This lamp, I’ve posted several times in my blog, but I couldn’t think of a better landmark for Saint John.
The original single oil lamp at this site was designed as a navigation aid in 1842. When lined up with the Beacon Light, that used to stand in the harbour entrance, it had marked the inner end of the Eastern Channel. Vessels approaching from the Western Channel (now blocked by the breakwater to Partridge Island), could line up the light with the Trinity Church spire to navigate safely into harbour. A four-sided gas lamp came next and had two red glass panels facing seaward and two white ones facing land.
This was replaced by the three lamps on a metal trident,seen today. The lamp stood 27 feet high and 42 feet above high water, making it visible up to five miles away. The lamps were designed to shine through a 671/2 degree arc, showing red towards the water and white on other bearings. Today, the electrically powered light is no longer used for navigation, but is well-known and loved as the historic Three Sisters Light.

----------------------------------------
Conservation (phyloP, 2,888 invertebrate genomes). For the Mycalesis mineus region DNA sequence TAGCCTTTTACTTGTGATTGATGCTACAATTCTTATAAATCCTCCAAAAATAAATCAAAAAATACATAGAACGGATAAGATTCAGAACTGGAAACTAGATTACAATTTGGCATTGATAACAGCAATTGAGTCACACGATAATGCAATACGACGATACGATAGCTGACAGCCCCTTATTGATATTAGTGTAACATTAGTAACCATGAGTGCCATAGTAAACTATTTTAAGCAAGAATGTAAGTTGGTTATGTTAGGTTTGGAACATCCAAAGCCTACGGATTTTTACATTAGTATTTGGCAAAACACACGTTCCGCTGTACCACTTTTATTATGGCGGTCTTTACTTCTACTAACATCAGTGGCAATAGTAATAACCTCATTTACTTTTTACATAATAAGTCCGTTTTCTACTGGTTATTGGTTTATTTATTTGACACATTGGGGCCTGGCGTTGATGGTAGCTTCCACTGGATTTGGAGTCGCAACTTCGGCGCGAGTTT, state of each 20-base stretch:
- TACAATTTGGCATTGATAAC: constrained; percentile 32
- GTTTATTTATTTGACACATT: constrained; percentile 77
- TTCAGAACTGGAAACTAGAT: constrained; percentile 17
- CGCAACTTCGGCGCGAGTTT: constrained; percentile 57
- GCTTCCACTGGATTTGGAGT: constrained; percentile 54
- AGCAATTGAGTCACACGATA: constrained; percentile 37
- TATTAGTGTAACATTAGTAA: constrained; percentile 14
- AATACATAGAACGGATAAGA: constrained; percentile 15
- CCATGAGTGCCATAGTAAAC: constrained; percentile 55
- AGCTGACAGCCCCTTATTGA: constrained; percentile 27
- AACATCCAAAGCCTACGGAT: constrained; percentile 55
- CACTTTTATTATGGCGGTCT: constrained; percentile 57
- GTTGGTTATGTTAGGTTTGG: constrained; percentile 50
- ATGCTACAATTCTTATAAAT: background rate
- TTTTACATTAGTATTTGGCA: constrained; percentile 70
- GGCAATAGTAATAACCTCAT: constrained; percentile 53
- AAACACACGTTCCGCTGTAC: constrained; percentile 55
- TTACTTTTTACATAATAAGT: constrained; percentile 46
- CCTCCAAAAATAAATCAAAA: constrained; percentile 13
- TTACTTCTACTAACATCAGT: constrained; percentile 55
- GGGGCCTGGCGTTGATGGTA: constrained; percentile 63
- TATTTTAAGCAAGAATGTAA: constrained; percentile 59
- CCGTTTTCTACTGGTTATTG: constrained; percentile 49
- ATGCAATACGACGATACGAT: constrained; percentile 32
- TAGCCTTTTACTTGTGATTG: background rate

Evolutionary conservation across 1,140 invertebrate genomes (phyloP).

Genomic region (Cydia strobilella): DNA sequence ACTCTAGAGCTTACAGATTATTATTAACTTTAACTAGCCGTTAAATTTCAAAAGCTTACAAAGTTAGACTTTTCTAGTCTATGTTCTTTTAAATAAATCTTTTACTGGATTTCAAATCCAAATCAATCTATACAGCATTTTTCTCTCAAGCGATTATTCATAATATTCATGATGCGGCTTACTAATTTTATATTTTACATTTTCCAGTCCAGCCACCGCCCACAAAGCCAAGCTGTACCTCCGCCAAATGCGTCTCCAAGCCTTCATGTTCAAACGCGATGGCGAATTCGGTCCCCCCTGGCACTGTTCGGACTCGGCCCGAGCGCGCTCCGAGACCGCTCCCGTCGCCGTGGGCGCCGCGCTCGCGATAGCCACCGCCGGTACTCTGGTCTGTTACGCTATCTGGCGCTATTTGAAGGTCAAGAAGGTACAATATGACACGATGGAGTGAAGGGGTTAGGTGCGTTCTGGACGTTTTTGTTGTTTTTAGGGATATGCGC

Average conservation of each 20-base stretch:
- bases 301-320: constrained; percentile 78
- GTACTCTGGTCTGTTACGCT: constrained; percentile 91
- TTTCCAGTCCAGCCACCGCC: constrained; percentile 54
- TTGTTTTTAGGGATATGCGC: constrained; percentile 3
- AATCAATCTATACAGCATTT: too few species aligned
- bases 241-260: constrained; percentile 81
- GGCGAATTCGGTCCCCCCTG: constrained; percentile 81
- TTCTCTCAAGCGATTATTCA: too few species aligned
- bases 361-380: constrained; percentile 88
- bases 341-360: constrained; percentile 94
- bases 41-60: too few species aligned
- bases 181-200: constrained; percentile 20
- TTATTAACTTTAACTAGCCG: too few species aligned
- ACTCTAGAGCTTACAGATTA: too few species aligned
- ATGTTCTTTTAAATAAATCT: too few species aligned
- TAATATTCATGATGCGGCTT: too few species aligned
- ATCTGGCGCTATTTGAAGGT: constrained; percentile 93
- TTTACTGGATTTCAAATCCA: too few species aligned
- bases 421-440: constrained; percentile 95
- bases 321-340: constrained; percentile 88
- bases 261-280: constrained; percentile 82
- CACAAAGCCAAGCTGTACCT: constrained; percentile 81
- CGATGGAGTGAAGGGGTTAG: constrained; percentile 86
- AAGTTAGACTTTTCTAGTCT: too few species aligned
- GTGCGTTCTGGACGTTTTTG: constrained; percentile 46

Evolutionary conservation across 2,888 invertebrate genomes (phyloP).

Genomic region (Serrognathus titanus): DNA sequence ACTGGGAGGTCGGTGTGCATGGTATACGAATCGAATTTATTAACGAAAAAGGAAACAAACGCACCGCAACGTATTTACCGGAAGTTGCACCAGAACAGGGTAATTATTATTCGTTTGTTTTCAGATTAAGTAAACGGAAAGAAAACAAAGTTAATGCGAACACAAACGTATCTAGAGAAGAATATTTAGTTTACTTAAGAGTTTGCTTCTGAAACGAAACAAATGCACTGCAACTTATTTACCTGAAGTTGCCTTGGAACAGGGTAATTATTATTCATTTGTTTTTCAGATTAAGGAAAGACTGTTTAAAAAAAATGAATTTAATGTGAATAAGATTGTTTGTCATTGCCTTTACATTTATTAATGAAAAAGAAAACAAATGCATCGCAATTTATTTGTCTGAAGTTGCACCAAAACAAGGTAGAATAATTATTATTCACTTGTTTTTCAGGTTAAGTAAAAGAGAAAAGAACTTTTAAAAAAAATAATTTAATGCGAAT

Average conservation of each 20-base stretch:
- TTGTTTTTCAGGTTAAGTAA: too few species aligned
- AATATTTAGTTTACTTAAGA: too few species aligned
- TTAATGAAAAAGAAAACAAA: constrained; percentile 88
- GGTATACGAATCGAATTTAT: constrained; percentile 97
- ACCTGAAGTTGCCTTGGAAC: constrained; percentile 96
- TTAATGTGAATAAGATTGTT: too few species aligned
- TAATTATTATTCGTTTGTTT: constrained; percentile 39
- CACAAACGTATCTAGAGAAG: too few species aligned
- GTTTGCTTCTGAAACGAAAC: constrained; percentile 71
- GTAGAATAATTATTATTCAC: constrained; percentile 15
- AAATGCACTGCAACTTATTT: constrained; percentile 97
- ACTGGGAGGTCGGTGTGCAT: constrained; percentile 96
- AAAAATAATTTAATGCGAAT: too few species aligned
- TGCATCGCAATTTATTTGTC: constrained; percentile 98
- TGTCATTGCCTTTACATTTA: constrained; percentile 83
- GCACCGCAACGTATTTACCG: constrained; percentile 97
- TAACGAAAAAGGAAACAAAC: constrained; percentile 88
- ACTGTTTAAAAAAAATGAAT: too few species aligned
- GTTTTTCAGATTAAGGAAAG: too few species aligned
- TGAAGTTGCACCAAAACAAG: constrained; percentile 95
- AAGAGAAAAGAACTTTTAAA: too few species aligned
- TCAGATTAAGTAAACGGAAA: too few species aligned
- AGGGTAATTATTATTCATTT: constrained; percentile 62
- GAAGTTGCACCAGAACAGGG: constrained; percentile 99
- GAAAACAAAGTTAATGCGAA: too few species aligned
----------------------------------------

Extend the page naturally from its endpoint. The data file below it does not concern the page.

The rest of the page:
/text from the information sign/